Solution: Friends don't let friends have virii.
It's time to get an antivirus program. If you have more money than time, and want anti-virus software that will scan your hard drive, check your e-mail, and wash your car, the most successful commercial antivirus programs are Norton Antivirus and McAfee. They will take up a lot of room on your hard drive, use up a lot of system resources like memory, give you a lot of easy, pretty windows and menus, cost a lot of money, and do their job well. If, however, you just want a free antivirus program that will do its job well, go with AVG or Avast!. You can download them right now, have them check your whole hard drive and remove viruses, and then stick around to check your new files for virii as you download them.
The trouble with larger antivirus programs like Norton and McAfee is that they're so huge and so resource-intensive. They install everything including the kitchen sink, even stuff you don't need and will never use. Then they load every time you start your machine - making it start more slowly - and take up system resources doing their thing. It's almost a toss-up between whether you'd rather have the antivirus program, or the virus itself. Plus, the major programs cost major money. As for the free stuff, AVG works well for me but there are some things that it doesn't catch. You may want to try some of the more middle-of-the-road solutions between those extremes, and I've located some for you.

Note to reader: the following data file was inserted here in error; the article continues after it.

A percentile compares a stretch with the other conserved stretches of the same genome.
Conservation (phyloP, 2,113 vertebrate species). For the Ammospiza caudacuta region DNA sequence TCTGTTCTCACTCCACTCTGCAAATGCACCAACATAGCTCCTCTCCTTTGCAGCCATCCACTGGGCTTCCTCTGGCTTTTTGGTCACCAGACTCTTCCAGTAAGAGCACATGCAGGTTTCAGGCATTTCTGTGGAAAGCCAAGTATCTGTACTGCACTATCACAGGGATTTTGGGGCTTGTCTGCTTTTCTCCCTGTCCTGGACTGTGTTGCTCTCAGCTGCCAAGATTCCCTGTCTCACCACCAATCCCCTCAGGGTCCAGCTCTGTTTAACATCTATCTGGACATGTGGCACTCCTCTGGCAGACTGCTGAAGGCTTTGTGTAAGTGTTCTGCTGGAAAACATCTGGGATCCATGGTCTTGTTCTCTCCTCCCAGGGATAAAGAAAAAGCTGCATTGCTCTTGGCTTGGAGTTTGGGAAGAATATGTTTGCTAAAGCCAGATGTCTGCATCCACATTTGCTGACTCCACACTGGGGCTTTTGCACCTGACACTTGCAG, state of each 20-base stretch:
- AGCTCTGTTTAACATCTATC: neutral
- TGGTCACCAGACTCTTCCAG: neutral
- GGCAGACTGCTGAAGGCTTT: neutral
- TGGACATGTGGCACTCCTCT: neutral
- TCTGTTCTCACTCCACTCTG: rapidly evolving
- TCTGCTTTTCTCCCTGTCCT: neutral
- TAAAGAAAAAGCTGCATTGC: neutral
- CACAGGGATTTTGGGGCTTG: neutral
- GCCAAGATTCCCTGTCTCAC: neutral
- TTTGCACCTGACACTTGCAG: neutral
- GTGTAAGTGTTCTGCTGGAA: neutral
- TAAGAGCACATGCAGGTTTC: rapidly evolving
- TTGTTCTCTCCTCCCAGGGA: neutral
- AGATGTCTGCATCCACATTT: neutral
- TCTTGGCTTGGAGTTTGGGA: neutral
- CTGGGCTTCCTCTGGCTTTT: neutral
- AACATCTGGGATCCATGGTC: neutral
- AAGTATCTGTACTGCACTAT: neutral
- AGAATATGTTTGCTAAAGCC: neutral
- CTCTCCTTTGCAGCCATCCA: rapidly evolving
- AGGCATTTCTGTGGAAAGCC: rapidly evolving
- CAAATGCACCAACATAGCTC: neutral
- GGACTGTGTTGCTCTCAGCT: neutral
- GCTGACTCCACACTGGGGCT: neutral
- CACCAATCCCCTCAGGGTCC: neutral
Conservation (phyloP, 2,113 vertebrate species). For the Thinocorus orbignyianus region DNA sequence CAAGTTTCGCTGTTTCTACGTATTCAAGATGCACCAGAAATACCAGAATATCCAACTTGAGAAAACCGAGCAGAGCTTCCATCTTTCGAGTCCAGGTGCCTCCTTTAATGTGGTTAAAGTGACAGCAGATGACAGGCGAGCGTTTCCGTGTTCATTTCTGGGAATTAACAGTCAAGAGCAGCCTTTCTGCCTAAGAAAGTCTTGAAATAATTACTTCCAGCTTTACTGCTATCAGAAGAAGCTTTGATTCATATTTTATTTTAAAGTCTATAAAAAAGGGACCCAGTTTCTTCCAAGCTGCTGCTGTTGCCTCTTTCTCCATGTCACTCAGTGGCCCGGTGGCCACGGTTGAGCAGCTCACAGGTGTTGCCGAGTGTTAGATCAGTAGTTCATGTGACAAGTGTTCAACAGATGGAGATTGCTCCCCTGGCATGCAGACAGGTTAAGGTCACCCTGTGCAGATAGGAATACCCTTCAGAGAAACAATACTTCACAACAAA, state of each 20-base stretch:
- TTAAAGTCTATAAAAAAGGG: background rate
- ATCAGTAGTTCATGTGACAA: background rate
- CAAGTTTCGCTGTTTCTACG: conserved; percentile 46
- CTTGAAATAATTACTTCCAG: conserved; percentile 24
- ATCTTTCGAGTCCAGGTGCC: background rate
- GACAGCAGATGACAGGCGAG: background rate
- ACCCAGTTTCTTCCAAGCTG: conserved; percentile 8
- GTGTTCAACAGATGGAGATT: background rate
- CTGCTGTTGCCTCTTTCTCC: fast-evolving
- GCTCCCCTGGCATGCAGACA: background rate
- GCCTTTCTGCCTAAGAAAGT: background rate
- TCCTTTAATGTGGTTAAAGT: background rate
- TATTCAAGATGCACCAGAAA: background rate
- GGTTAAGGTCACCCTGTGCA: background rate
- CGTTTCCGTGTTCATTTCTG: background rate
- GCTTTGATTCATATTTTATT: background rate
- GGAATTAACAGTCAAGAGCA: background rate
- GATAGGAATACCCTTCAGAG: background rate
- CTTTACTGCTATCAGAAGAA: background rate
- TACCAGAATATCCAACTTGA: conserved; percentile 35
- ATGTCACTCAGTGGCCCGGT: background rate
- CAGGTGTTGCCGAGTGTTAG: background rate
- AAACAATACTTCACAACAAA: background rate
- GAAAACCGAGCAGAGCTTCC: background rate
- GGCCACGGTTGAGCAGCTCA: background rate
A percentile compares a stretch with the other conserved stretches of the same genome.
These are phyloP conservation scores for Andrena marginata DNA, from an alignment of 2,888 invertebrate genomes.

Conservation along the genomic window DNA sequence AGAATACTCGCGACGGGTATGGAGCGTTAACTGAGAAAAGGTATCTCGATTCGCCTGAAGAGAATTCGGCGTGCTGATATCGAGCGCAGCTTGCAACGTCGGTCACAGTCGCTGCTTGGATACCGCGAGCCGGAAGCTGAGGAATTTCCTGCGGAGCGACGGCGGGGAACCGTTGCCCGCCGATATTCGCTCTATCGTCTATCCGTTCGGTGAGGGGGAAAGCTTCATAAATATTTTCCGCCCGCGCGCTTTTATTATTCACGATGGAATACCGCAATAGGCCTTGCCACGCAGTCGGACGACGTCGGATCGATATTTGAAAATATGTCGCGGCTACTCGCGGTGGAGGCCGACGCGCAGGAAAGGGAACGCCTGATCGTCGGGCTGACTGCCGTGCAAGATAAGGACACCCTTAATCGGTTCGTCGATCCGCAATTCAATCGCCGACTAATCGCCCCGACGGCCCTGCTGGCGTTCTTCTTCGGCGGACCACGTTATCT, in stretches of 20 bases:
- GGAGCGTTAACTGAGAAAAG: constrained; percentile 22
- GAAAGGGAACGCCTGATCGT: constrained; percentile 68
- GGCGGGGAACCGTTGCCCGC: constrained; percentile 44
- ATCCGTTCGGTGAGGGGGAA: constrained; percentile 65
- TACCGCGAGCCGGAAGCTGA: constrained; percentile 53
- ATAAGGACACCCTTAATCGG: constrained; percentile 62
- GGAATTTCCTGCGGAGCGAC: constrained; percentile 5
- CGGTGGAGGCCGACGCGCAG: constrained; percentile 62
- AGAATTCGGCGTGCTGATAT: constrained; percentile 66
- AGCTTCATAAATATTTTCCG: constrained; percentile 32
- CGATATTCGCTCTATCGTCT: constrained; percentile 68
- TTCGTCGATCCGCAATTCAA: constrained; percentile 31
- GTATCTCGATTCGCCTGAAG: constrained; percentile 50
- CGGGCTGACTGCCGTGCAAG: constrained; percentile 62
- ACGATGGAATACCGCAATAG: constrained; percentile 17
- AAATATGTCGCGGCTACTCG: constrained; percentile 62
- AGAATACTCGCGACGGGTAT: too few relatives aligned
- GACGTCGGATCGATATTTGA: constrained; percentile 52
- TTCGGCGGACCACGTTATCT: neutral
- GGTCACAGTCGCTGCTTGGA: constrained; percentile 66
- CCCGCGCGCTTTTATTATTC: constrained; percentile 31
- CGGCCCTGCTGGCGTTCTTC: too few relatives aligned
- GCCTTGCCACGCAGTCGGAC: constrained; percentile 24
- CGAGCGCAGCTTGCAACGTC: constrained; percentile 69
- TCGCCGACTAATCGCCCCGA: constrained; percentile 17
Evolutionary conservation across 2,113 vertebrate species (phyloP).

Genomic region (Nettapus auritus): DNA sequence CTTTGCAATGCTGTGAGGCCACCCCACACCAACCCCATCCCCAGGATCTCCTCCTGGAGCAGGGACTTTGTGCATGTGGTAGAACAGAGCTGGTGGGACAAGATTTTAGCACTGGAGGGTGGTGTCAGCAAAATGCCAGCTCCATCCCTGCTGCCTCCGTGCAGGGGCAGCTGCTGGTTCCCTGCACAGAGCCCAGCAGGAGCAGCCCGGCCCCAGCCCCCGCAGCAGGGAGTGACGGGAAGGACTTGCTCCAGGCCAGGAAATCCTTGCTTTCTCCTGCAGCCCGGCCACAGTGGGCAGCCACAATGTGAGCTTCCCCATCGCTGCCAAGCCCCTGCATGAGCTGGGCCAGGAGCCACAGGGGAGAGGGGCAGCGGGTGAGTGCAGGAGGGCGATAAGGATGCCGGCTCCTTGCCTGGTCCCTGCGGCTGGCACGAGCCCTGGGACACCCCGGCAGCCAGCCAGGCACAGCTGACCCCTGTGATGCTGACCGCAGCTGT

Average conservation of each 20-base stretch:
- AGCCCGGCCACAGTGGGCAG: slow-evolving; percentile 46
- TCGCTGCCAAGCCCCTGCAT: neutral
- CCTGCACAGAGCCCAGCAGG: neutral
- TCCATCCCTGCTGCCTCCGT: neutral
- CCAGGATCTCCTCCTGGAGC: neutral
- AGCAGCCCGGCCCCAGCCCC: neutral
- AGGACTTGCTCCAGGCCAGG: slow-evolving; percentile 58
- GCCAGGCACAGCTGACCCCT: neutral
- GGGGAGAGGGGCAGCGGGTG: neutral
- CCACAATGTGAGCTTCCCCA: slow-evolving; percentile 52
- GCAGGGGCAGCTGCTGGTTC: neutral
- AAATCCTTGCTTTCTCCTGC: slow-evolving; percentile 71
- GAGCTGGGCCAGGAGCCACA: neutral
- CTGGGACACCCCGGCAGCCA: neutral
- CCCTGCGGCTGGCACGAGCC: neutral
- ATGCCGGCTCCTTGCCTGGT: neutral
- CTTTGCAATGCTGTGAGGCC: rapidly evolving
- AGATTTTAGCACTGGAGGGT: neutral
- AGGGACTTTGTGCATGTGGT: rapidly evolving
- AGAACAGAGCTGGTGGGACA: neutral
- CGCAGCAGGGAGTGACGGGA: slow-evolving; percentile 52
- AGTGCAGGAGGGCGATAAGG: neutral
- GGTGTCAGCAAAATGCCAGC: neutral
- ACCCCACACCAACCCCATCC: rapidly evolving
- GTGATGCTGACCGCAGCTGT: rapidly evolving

Trend Micro offers PC-Cillin, which removes virii and also takes care of spyware, spam, installs a firewall to thwart people trying to crack your computer remotely, and gives a suite of protection for Mobile Internet users. ITech West offers similar services, and will even provide you with online tech support if you'd like.